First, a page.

Social scientists and epidemiologists warn of a growing number of babies being born with fetal alcohol spectrum disorders (FASD) in coming years. They attribute the problem to several factors: increased consumption of alcohol, general unawareness of the dangers of drinking while pregnant, and the absence of unified global recognition of the disorder. The concern that FASD is on the rise is so extreme that an entire issue of the International Journal of Alcohol and Drug Research (IJADR) has been devoted to the disorder.
Drs. Svetlana Popova and Christina Chambers are guest editors of the special edition, which is completely open-access to allow parents, educators, lawmakers, and medical professionals around the world free access to the papers presented in the issue. Popova is a senior scientist for the Social and Epidemiological Research Department at the University of Toronto Centre for Addiction and Mental Health in Canada. Chambers is director of the Organization of Teratology Information Specialists Collaborative Research Center, Pediatrics and Family and Preventive Medicine at the University of California, San Diego in the United States.
According to the co-editors, diagnosis of FASD is expected to rise in coming years as global alcohol consumption rises. Binge drinking is becoming more common, especially in young women, and many women around the globe simply do not know that alcohol consumption can damage the child they're carrying. On a worldwide basis, most pregnancies are unplanned so a woman often doesn't know to abstain from alcohol until well after conception.
Public awareness campaigns promoting abstinence during pregnancy aren't universally available. Many women simply don't know that alcohol consumption can damage a developing fetus in ways that have life-long consequences. Fetal alcohol exposure can lead to damage to the baby's brain and nervous system in ways that lead to permanent problems with behavior, cognition, emotional development, and learning. Physical defects can affect every system of the body.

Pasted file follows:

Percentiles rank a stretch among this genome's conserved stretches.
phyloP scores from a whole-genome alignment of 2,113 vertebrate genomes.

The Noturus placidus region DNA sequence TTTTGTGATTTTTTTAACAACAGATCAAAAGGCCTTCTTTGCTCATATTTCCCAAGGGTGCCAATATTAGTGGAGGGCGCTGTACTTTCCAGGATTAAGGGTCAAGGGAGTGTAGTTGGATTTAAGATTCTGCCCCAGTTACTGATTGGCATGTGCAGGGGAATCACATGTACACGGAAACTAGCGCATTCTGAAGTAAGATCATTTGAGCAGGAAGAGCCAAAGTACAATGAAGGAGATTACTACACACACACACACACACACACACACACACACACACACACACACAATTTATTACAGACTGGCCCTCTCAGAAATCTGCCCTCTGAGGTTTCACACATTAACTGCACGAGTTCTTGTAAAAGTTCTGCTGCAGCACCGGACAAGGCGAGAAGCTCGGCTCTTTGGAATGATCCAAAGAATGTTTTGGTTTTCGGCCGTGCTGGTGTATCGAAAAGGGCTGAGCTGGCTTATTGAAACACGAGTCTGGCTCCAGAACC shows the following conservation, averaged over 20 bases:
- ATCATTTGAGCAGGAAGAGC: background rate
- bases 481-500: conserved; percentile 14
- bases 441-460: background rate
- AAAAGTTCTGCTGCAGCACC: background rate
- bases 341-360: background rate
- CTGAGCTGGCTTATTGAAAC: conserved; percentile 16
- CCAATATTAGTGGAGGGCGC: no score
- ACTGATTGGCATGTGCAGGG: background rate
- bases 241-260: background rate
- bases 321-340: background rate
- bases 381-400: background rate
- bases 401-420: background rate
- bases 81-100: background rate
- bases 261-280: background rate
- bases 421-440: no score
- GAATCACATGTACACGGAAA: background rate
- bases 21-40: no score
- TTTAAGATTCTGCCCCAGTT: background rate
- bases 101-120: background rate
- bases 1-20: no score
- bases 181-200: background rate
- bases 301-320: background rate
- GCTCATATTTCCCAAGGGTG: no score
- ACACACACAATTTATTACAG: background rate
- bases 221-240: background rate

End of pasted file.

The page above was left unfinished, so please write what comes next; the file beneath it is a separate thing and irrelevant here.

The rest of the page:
Absence of Unified Recognition
In some nations, the medical profession relies on the Diagnostic and Statistical Manual of Mental Disorders (DSM) as reference for diagnosing and treating illnesses of every kind. In the US, insurance usually covers treatment for illnesses listed in the DSM but the latest edition (2013) mentions FASD only in the appendix, not as a recognized diagnosis. In the International Classification of Diseases, only fetal alcohol syndrome (FAS) is recognized, not the full spectrum of associated disorders.
By devoting an entire issue to the matter of FASD, the publisher of the IJADR hopes to spread awareness of the dangers of drinking while pregnant. The publisher and contributors consider the special edition to be an important tool for promoting improved methods of prevention and treatment for children and adults affected by the disorder and their caregivers.
Source: "Table of Contents." The International Journal of Alcohol and Drug Research 3.1 (2014). Web. Mar 27, 2014.